Thoroughly mortified, Loretta decides to leave and Alan follows her, trying to apologize and console her at the same time. The only problem is Alan is also kind of an imbecile and Loretta has nothing but contempt for him. Once outside the building, a car pulls up and Loretta thinks it’s the Uber she ordered. She gets in, only to realize she’s being kidnapped, and is taken to see Abigail Fairfax (Daniel Radcliffe), an eccentric billionaire who believes Loretta can help him find an ancient treasure called the crown of fire. Prior to writing romance novels, Loretta had studied archaeology and her late-husband was also an archaeologist. So, all of her romance novels double as action romps in jungle and ruins, but with heaving breasts and bulging packages.

This is also the part of the movie that turned really turned me against it. It was bad enough to see Bullock forced into the adult equivalent of Ralphie’s bunny pajamas, but why did she need to be kidnapped as plan A? To make matters worse, the film tries its comedy hand again by commenting on Abigail being a gender neutral name and Abigail having two brothers also with female-not-female names. The only thing missing from the scene is a 1950s clown honking its own nose.

Since Loretta refuses to help Abigail, he drugs her and takes her to the island where he believes the crown is hidden. Meanwhile, having witnessed her initial kidnapping, Alan decides to mount a rescue attempt. He and Beth hire an ex-Navy SEAL named Jack Trainer (Brad Pitt) and Alan is supposed to meet Jack to provide him information. Alan insists on going with Jack because he is in love with Loretta. Like you must with all romance literature, just go with it.

In additional to being a nincompoop, Alan is also a klutz. This doesn’t work on any level because he’s Channing Tatum. In one scene, he struggles to put a tiny suitcase into the back of truck, despite looking like he could bench press the truck, then is dancing with Loretta as smooth as silk in a later scene. Again, he’s Channing Tatum. We could believe him being a dope, but not uncoordinated. On the plus side, the closest this film ever comes to being funny is because Tatum has gotten better at his timing.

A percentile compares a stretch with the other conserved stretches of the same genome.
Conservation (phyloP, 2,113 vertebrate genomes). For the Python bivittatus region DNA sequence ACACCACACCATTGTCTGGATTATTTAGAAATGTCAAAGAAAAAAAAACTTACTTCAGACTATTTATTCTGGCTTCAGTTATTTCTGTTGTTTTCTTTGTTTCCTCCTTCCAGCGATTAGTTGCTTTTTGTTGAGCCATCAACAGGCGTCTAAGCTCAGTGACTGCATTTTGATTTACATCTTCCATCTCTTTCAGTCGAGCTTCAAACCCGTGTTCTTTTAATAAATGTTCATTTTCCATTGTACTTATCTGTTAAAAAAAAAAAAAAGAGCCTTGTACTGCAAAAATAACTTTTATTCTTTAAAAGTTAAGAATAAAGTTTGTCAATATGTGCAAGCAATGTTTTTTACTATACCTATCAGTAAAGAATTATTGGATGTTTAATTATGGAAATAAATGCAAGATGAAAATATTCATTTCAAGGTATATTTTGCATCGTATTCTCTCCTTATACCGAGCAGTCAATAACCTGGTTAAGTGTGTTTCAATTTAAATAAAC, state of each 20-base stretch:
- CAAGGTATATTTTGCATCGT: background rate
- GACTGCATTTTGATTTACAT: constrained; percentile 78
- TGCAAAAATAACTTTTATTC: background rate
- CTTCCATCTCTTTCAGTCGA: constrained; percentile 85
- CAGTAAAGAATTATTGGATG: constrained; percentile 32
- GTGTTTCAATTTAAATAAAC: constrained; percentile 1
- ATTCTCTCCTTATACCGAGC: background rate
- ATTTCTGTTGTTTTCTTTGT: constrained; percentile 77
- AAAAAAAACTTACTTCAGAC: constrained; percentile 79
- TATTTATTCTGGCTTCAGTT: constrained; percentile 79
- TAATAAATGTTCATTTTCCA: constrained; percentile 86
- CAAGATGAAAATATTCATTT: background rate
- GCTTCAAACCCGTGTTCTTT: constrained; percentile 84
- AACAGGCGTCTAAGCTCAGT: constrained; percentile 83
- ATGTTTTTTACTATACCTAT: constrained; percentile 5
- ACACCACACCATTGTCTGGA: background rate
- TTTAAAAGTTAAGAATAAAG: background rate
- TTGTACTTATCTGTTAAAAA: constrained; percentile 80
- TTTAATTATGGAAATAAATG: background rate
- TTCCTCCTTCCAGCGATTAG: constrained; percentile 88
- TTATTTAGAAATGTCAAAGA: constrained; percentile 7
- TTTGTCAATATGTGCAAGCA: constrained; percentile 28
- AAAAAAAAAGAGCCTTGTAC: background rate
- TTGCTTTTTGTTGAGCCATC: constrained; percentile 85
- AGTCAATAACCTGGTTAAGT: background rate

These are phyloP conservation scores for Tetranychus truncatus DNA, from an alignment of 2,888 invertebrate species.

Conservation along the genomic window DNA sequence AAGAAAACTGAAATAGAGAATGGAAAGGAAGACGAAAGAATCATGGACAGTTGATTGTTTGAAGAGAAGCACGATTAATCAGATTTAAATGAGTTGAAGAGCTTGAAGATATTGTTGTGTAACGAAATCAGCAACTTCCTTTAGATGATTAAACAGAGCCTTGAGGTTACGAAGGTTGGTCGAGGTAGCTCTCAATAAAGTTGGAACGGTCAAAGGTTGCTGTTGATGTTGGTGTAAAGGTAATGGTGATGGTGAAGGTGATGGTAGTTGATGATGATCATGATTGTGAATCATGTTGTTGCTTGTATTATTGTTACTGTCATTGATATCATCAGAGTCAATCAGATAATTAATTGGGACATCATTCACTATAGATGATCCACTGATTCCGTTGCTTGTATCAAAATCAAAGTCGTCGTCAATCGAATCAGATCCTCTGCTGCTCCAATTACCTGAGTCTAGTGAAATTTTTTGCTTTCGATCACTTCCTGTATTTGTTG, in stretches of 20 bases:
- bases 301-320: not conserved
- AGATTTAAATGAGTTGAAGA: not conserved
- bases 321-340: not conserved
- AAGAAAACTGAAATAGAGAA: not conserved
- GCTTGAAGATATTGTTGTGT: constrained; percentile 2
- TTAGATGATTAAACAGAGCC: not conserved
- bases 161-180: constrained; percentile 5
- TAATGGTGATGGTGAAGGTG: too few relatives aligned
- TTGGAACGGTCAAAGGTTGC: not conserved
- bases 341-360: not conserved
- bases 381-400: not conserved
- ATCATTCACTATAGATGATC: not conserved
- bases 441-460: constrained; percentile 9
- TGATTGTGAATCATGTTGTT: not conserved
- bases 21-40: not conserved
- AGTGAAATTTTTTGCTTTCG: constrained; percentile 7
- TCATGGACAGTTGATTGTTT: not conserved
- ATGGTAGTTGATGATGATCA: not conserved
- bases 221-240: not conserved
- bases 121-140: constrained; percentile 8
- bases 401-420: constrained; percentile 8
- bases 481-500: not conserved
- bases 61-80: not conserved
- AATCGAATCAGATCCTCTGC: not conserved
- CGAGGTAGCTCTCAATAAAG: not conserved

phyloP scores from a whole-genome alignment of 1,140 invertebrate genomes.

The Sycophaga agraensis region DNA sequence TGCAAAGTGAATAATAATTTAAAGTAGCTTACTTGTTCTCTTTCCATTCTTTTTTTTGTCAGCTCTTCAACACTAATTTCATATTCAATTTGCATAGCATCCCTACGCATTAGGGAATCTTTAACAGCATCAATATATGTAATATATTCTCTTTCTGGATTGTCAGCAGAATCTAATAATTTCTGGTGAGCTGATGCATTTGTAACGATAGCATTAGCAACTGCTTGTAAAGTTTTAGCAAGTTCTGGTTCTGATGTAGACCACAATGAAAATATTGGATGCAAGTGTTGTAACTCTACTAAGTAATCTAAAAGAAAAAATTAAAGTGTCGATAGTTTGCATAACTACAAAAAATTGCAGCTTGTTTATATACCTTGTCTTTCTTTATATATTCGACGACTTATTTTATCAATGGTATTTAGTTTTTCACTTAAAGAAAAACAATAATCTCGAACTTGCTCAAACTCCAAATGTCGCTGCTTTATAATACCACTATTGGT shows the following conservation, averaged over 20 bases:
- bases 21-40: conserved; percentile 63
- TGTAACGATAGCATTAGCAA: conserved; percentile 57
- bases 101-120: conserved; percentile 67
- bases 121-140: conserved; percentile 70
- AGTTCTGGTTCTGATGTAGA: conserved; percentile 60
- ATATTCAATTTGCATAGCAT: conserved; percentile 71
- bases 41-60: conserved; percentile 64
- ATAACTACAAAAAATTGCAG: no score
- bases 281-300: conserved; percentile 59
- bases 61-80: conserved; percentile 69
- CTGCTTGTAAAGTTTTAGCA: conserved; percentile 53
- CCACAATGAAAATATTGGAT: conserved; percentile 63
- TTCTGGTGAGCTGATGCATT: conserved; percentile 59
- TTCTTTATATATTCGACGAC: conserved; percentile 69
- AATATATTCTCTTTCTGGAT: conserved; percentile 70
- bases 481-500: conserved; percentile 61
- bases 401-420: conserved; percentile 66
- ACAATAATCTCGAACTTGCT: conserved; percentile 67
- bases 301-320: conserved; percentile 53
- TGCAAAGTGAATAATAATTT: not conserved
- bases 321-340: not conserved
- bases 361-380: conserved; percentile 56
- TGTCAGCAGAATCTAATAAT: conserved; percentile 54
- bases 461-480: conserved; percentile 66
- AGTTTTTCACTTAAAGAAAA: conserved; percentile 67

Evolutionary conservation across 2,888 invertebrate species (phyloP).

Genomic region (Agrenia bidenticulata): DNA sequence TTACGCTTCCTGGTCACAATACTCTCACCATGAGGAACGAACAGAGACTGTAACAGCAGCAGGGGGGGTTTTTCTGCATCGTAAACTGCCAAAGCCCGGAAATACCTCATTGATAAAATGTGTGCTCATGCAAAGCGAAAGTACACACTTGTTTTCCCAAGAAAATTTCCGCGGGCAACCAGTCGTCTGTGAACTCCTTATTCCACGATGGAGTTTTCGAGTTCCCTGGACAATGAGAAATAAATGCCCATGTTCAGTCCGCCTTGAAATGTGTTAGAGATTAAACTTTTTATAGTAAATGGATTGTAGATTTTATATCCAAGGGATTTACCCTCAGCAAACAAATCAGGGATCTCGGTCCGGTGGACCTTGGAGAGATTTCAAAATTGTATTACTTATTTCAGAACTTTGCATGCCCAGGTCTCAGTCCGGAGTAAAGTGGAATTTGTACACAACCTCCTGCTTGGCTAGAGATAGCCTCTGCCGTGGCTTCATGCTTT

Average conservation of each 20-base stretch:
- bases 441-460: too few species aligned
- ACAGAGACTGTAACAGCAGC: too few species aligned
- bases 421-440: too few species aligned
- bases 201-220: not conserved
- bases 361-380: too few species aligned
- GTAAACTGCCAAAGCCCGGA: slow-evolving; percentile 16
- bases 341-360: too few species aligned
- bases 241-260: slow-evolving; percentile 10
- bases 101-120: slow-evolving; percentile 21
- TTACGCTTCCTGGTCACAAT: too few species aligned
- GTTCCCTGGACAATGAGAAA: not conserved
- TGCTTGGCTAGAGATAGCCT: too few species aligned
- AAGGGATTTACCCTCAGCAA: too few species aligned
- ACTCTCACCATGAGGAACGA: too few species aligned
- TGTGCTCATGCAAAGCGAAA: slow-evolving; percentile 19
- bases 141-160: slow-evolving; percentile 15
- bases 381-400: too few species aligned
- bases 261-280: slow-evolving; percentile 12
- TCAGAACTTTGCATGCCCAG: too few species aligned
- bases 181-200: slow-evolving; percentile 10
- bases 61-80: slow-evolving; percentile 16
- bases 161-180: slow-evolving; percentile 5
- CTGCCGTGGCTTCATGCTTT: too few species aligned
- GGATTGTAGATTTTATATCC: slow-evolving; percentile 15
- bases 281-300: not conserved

Besides that opening scene, the other worthwhile scene is when Jack (with Alan in tow) infiltrates Abigail’s camp to rescue Loretta. It’s a very good action scene and features the solid comedic timing from Tatum I mentioned. If the film had done more scenes like this and less like the pink nightmare, it would have been much more fun to watch.

As it was, the film could have been a whole lot worse. It’s the kind of romantic comedy that’s been missing from theaters for quite some time and I’m not sure if that’s a good or bad thing. Despite it having some insulting bad humor and giving us characters with several unappealing traits, I did find myself enjoying it every now and then. It’s just really disappointing to see a movie introduce a clever concept – the movie acting as a mirror for Loretta’s book – then abandoning the concept altogether. Maybe next time let the clown sleep instead of forcing him to tell jokes.

Rating: Ask for seven dollars back and an apology to Bullock for dressing her like Barbie’s tampon.